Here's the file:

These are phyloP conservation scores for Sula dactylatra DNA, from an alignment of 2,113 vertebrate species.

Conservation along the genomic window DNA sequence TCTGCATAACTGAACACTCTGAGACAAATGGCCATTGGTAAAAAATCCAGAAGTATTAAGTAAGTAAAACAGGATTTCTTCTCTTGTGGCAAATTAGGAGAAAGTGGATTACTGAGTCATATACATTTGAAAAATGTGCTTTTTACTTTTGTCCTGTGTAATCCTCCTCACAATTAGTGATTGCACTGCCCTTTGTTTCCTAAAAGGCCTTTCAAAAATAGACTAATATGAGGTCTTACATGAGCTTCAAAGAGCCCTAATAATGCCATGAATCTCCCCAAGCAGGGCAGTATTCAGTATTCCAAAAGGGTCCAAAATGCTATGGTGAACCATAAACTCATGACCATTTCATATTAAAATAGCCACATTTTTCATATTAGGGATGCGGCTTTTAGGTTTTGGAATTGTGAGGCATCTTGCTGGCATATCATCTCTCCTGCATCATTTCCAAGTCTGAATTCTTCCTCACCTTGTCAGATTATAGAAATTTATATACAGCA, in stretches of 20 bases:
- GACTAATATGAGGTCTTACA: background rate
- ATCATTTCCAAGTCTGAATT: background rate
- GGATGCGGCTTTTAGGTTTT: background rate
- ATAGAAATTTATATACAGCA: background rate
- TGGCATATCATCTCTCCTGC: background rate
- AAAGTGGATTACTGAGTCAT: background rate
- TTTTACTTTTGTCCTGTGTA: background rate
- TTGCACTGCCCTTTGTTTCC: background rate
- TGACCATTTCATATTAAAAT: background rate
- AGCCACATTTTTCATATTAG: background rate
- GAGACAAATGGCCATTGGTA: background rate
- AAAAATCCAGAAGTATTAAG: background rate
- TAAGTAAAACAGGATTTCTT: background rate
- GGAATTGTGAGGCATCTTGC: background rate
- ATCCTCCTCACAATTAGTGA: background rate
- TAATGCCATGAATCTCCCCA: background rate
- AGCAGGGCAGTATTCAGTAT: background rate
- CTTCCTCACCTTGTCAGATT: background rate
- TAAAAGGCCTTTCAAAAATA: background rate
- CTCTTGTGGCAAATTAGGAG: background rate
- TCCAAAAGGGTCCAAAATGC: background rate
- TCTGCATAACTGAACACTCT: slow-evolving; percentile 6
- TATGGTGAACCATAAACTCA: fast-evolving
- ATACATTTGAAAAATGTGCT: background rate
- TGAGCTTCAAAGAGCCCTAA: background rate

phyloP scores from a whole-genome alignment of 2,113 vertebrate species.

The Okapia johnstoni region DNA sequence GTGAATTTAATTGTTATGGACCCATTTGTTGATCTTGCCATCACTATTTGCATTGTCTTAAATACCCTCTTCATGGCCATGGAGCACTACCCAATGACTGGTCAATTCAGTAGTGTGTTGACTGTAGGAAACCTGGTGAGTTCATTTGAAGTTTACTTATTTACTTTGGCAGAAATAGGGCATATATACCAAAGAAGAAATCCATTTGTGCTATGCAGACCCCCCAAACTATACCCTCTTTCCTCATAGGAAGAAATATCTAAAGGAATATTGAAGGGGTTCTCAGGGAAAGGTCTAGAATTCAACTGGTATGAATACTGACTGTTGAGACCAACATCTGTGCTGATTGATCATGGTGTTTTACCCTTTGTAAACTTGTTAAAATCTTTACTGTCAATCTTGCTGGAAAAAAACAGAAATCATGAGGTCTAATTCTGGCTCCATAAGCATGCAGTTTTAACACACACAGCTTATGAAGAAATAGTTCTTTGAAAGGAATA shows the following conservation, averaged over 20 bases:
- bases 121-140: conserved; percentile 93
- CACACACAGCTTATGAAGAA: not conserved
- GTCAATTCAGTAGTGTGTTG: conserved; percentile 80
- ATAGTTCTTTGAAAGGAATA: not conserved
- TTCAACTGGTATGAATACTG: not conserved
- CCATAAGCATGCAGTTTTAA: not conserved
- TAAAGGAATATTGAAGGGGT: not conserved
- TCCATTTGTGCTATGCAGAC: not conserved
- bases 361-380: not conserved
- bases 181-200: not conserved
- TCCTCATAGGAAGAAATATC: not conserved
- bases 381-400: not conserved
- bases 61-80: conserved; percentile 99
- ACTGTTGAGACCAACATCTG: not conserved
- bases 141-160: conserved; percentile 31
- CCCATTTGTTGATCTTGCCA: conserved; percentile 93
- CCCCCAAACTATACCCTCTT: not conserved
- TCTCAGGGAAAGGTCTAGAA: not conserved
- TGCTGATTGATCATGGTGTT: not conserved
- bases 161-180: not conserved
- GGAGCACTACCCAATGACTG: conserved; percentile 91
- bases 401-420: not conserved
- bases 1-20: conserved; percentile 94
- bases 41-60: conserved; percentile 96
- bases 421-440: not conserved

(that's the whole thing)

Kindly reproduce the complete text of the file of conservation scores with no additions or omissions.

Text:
These are phyloP conservation scores for Sula dactylatra DNA, from an alignment of 2,113 vertebrate species.

Conservation along the genomic window DNA sequence TCTGCATAACTGAACACTCTGAGACAAATGGCCATTGGTAAAAAATCCAGAAGTATTAAGTAAGTAAAACAGGATTTCTTCTCTTGTGGCAAATTAGGAGAAAGTGGATTACTGAGTCATATACATTTGAAAAATGTGCTTTTTACTTTTGTCCTGTGTAATCCTCCTCACAATTAGTGATTGCACTGCCCTTTGTTTCCTAAAAGGCCTTTCAAAAATAGACTAATATGAGGTCTTACATGAGCTTCAAAGAGCCCTAATAATGCCATGAATCTCCCCAAGCAGGGCAGTATTCAGTATTCCAAAAGGGTCCAAAATGCTATGGTGAACCATAAACTCATGACCATTTCATATTAAAATAGCCACATTTTTCATATTAGGGATGCGGCTTTTAGGTTTTGGAATTGTGAGGCATCTTGCTGGCATATCATCTCTCCTGCATCATTTCCAAGTCTGAATTCTTCCTCACCTTGTCAGATTATAGAAATTTATATACAGCA, in stretches of 20 bases:
- GACTAATATGAGGTCTTACA: background rate
- ATCATTTCCAAGTCTGAATT: background rate
- GGATGCGGCTTTTAGGTTTT: background rate
- ATAGAAATTTATATACAGCA: background rate
- TGGCATATCATCTCTCCTGC: background rate
- AAAGTGGATTACTGAGTCAT: background rate
- TTTTACTTTTGTCCTGTGTA: background rate
- TTGCACTGCCCTTTGTTTCC: background rate
- TGACCATTTCATATTAAAAT: background rate
- AGCCACATTTTTCATATTAG: background rate
- GAGACAAATGGCCATTGGTA: background rate
- AAAAATCCAGAAGTATTAAG: background rate
- TAAGTAAAACAGGATTTCTT: background rate
- GGAATTGTGAGGCATCTTGC: background rate
- ATCCTCCTCACAATTAGTGA: background rate
- TAATGCCATGAATCTCCCCA: background rate
- AGCAGGGCAGTATTCAGTAT: background rate
- CTTCCTCACCTTGTCAGATT: background rate
- TAAAAGGCCTTTCAAAAATA: background rate
- CTCTTGTGGCAAATTAGGAG: background rate
- TCCAAAAGGGTCCAAAATGC: background rate
- TCTGCATAACTGAACACTCT: slow-evolving; percentile 6
- TATGGTGAACCATAAACTCA: fast-evolving
- ATACATTTGAAAAATGTGCT: background rate
- TGAGCTTCAAAGAGCCCTAA: background rate

phyloP scores from a whole-genome alignment of 2,113 vertebrate species.

The Okapia johnstoni region DNA sequence GTGAATTTAATTGTTATGGACCCATTTGTTGATCTTGCCATCACTATTTGCATTGTCTTAAATACCCTCTTCATGGCCATGGAGCACTACCCAATGACTGGTCAATTCAGTAGTGTGTTGACTGTAGGAAACCTGGTGAGTTCATTTGAAGTTTACTTATTTACTTTGGCAGAAATAGGGCATATATACCAAAGAAGAAATCCATTTGTGCTATGCAGACCCCCCAAACTATACCCTCTTTCCTCATAGGAAGAAATATCTAAAGGAATATTGAAGGGGTTCTCAGGGAAAGGTCTAGAATTCAACTGGTATGAATACTGACTGTTGAGACCAACATCTGTGCTGATTGATCATGGTGTTTTACCCTTTGTAAACTTGTTAAAATCTTTACTGTCAATCTTGCTGGAAAAAAACAGAAATCATGAGGTCTAATTCTGGCTCCATAAGCATGCAGTTTTAACACACACAGCTTATGAAGAAATAGTTCTTTGAAAGGAATA shows the following conservation, averaged over 20 bases:
- bases 121-140: conserved; percentile 93
- CACACACAGCTTATGAAGAA: not conserved
- GTCAATTCAGTAGTGTGTTG: conserved; percentile 80
- ATAGTTCTTTGAAAGGAATA: not conserved
- TTCAACTGGTATGAATACTG: not conserved
- CCATAAGCATGCAGTTTTAA: not conserved
- TAAAGGAATATTGAAGGGGT: not conserved
- TCCATTTGTGCTATGCAGAC: not conserved
- bases 361-380: not conserved
- bases 181-200: not conserved
- TCCTCATAGGAAGAAATATC: not conserved
- bases 381-400: not conserved
- bases 61-80: conserved; percentile 99
- ACTGTTGAGACCAACATCTG: not conserved
- bases 141-160: conserved; percentile 31
- CCCATTTGTTGATCTTGCCA: conserved; percentile 93
- CCCCCAAACTATACCCTCTT: not conserved
- TCTCAGGGAAAGGTCTAGAA: not conserved
- TGCTGATTGATCATGGTGTT: not conserved
- bases 161-180: not conserved
- GGAGCACTACCCAATGACTG: conserved; percentile 91
- bases 401-420: not conserved
- bases 1-20: conserved; percentile 94
- bases 41-60: conserved; percentile 96
- bases 421-440: not conserved